Calgary city council unanimously voted to send a Calgary Police Commission report about Ward 4 Coun. Sean Chu’s police misconduct investigation to the provincial government.
At a special meeting on Tuesday, council agreed to share the report with Premier Danielle Smith and ask the province to determine whether further action should be taken. Council also asked the province to determine what action should be taken to allow the public to continue to reach out about this matter.
This comes after the Calgary Police Commission found that some policies and processes were not properly followed by the Calgary Police Service following a sexual assault allegation against Chu, who was an officer at the time.
The report stated that the commission does not have the authority to evaluate whether a criminal investigation or criminal charges are warranted, nor do they have the authority to determine Chu’s fitness for public office.
Chu repeated a statement that was posted on Twitter on Monday evening.
“A statement of claim is not a finding of fact, and as the name suggests it is a claim that has not been proven (in court),” Chu said.
“I again refer all to my October 21, 2021 statement… This is a distraction or deflection from the real issues. The real issues being the never-ending property tax increases, LRT safety and downtown street safety.”
Mayor Jyoti Gondek told reporters on Tuesday that there’s not a lot the city can do with the report and she looks forward to seeing what the province will do.
“As we were shaping the contents of this special meeting of council, I was in contact with various members of the provincial government. I think it is courteous to give them a heads up,” the mayor said
Chu removed from deputy mayor roster
Chu has also been removed from the deputy mayor roster because Gondek cannot chair the Dec. 6 council meeting, which coincides with the National Day of Remembrance and Action on Violence Against Women. Chu would have to give a remark about gender-based violence at the start of the meeting.
Councillors Andre Chabot and Courtney Walcott will serve as deputy mayors in December 2022 and May 2023, respectively.
It also comes after Chu allegedly took a photo of Mayor Jyoti Gondek’s license plate in a secure location, which she said jeopardized her safety.
“This has jeopardized my safety and created fear of reprisal for speaking out,” Gondek said at the meeting.
Chu agreed to remove his name from the roster and apologized at Tuesday’s council meeting, saying he accepts his “punishment” but did not elaborate on his reasoning. He said he spoke with the city’s ethics commissioner about this issue.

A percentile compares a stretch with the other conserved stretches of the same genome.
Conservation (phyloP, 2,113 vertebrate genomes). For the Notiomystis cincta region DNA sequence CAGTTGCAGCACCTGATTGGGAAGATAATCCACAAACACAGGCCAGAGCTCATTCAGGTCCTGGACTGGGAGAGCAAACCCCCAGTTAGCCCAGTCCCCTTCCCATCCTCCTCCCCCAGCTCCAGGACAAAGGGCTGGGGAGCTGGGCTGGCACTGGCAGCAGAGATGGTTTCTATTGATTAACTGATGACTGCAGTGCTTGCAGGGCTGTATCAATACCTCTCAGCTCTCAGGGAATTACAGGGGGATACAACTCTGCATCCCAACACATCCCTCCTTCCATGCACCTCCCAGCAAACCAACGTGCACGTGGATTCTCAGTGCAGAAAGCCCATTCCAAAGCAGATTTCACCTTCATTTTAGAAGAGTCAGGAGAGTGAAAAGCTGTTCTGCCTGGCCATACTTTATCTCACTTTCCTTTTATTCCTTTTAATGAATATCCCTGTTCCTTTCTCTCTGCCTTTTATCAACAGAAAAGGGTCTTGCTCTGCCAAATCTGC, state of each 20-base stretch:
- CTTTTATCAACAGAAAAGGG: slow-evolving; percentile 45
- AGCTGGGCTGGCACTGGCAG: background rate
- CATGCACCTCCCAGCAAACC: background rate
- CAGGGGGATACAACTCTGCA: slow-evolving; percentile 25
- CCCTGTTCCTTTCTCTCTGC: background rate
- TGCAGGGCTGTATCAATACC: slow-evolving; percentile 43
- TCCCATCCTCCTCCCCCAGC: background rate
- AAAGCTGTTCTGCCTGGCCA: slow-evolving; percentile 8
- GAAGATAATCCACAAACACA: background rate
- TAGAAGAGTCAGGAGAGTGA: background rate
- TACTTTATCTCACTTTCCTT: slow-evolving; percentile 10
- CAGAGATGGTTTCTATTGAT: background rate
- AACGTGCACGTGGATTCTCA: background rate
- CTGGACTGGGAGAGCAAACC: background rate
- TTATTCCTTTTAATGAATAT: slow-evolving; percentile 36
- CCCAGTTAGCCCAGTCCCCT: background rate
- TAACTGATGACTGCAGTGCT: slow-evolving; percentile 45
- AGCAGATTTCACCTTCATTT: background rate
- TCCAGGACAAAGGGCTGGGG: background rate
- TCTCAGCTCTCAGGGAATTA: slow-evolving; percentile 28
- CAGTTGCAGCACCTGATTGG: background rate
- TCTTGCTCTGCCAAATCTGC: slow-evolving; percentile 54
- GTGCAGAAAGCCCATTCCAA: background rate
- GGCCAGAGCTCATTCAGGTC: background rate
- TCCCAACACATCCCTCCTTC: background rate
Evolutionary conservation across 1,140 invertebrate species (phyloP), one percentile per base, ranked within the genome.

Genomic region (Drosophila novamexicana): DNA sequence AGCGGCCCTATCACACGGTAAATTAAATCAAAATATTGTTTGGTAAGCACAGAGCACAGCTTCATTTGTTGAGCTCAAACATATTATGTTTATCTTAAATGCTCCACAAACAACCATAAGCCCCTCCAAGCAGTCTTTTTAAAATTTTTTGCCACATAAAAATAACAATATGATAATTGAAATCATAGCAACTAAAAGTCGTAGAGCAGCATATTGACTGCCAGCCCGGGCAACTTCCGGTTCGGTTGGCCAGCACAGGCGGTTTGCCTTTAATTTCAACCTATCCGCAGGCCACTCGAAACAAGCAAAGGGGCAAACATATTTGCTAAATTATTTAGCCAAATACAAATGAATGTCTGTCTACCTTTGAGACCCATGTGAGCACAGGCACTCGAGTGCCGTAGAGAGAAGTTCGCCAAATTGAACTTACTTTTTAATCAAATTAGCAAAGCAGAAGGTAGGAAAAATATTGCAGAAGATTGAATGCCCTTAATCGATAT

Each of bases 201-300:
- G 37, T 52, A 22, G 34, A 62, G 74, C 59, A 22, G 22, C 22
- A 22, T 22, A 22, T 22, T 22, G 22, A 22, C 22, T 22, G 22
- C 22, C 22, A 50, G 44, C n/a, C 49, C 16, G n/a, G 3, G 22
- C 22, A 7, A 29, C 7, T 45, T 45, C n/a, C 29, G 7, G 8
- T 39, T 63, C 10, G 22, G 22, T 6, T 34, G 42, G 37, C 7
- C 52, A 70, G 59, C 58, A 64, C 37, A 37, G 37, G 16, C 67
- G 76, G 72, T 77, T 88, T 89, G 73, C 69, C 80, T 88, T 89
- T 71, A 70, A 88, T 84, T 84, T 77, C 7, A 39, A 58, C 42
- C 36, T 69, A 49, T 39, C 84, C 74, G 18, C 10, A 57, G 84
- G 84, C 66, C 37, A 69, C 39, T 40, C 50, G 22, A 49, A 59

Gondek, however, did not accept his apology and said she did not make a complaint to the ethics commissioner.
“Knowing what I know about Chu’s behaviour… I can’t trust that individual to represent our city. I really can’t have him bringing initial remarks for a day we’re marking violence against women,” Gondek told reporters.
Gondek also said she wants Chu to resign.
Carra’s integrity investigation not forwarded to province
Ward 1 Coun. Sonya Sharp’s motion to reconsider forwarding Ward 9 Coun. Gian-Carlo Carra’s integrity investigation to the province for review was defeated on Tuesday.
The motion asked for the findings of the investigation be sent to the Municipal Affairs Minister Rebecca Schulz and the Calgary Police Service for further review.
However, the findings will not be forwarded because the motion did not receive enough votes. The motion needed 10 votes to pass because it required a two-thirds majority to pass, but only 9 councillors voted in favour.
Councillors Kourtney Penner and Courtney Walcott lambasted the decision to bring back Carra’s investigation, saying it disrespects sexual assault victims given the special meeting was called to discuss Chu’s misconduct when he was a police officer.
“If this came at a different time I would have agreed but I can’t at this time… When we start to stack things on top of each other, it lessens the significance of the issue we’re dealing with,” Penner said.
“It is deeply insulting to those of us who are victims and I just can’t let it stand. I can’t support this, because we cannot mix things up and we cannot send mixed messages to Calgarians.”
However, councillors Sharp and Jennifer Wyness argued that council needs to be consistent with which reports it decides to send to the province for review.
“We’re just trying to show consistency for Calgarians, because Calgarians don’t trust us right now and we need to show them little ways that we are listening to them,” Wyness said.